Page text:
Indexed on: 26 Sep '16Published on: 26 Sep '16Published in: Transfusion and Apheresis Science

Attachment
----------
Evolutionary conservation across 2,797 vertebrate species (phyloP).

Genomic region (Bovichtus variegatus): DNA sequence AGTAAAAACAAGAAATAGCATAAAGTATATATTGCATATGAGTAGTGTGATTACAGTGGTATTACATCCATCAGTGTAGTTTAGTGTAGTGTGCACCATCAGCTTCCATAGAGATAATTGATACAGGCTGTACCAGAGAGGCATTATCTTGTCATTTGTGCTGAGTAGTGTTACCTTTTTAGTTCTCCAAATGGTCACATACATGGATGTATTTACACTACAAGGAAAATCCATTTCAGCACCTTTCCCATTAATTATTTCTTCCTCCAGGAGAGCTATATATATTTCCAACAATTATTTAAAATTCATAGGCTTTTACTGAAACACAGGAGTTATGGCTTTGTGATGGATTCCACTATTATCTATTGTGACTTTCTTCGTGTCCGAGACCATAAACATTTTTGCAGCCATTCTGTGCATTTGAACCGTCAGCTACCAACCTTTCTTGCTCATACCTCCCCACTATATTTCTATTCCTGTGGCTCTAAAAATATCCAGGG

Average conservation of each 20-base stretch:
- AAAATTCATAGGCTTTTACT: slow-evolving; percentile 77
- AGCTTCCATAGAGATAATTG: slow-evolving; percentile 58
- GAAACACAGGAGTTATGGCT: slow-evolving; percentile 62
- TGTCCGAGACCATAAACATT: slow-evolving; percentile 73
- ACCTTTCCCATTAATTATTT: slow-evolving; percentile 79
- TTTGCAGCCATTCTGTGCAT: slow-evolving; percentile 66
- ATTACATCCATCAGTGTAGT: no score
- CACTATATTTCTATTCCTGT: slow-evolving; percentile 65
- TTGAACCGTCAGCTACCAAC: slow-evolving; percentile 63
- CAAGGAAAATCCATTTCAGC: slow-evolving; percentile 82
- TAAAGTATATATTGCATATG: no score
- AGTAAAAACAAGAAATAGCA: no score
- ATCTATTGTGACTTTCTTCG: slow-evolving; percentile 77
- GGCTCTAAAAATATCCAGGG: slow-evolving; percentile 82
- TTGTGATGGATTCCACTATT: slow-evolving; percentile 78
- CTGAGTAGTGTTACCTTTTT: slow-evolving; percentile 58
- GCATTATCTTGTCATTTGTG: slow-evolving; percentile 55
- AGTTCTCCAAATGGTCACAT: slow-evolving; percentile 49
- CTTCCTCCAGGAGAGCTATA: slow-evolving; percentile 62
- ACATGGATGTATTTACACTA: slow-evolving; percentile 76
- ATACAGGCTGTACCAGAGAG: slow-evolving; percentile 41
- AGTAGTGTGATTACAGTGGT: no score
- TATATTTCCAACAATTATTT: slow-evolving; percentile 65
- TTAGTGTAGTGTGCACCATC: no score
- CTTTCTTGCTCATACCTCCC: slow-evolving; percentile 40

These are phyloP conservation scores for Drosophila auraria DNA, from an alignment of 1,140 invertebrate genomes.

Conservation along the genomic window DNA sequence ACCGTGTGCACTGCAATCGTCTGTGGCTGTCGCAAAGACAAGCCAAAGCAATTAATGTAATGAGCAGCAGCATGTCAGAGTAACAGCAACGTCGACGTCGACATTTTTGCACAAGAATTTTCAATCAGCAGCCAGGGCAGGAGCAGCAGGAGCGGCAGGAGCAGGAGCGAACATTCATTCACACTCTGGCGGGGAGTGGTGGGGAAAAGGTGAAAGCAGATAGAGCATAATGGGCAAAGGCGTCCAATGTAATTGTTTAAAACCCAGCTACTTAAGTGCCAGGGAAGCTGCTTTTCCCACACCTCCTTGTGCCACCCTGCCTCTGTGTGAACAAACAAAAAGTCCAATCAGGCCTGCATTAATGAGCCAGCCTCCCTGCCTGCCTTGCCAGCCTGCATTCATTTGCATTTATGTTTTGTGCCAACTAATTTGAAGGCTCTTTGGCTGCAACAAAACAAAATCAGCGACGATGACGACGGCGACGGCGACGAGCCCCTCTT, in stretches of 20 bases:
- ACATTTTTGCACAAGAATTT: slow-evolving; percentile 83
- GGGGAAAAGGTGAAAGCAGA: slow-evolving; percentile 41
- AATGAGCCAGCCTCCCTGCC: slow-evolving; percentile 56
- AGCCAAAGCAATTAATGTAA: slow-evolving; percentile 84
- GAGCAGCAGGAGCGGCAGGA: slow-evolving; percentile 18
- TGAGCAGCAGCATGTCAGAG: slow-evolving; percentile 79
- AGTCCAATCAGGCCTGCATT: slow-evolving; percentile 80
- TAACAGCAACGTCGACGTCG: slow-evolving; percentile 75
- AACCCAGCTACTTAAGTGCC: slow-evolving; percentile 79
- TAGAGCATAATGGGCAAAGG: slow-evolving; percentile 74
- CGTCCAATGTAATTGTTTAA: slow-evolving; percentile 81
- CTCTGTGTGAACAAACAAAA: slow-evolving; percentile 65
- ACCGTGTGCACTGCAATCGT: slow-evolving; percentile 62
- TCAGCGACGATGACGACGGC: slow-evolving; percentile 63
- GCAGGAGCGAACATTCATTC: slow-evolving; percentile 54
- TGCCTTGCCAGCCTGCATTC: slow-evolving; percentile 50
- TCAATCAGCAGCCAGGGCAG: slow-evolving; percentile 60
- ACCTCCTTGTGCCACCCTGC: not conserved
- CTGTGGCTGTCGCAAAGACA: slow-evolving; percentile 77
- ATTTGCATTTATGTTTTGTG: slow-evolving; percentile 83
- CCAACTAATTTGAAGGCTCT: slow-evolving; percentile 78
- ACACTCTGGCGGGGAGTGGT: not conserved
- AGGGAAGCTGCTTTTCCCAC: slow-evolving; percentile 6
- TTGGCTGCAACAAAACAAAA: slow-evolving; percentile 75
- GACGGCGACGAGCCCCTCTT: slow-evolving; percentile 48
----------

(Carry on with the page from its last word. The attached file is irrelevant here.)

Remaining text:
Accumulating evidence has shown that ambient exposure to PM2.5, especially in the haze weather, increased the risk of various diseases. However, the association of air pollution status with blood transfusion utilization and the prevalence and severity of adverse transfusion reactions remain to be clarified.The data of monthly transfusion usage of blood components, adverse transfusion reactions, as well as PM2.5 and PM10 levels from 2013 to 2015 were obtained.During the study interval, both PM2.5 and PM10 levels were significantly increased in the haze weather when compared with the non-haze weather. The utilization of total blood components per patient-month in the haze weather was prone to be increased when compared with that in the non-haze weather (13.28 ± 1.66 vs. 12.33 ± 1.30, p = 0.068). The usage of RBC products per patient-month in the haze weather was significantly increased when compared with that in the non-haze weather (4.39 ± 0.39 vs. 4.07 ± 0.30, p = 0.009). There was no obvious difference between the haze and non-haze weathers for the usage of platelet and plasma products per patient-month. Besides, no definite differences of the prevalence and severity of transfusion-associated adverse reaction were observed between the haze and non-haze weathers.Our study first indicated that transfusion utilization, particularly the RBC products, was significantly increased in the haze weather when compared with that in the non-haze weather. There was no obvious association of air pollution with the prevalence and severity of adverse transfusion reactions and further research is required.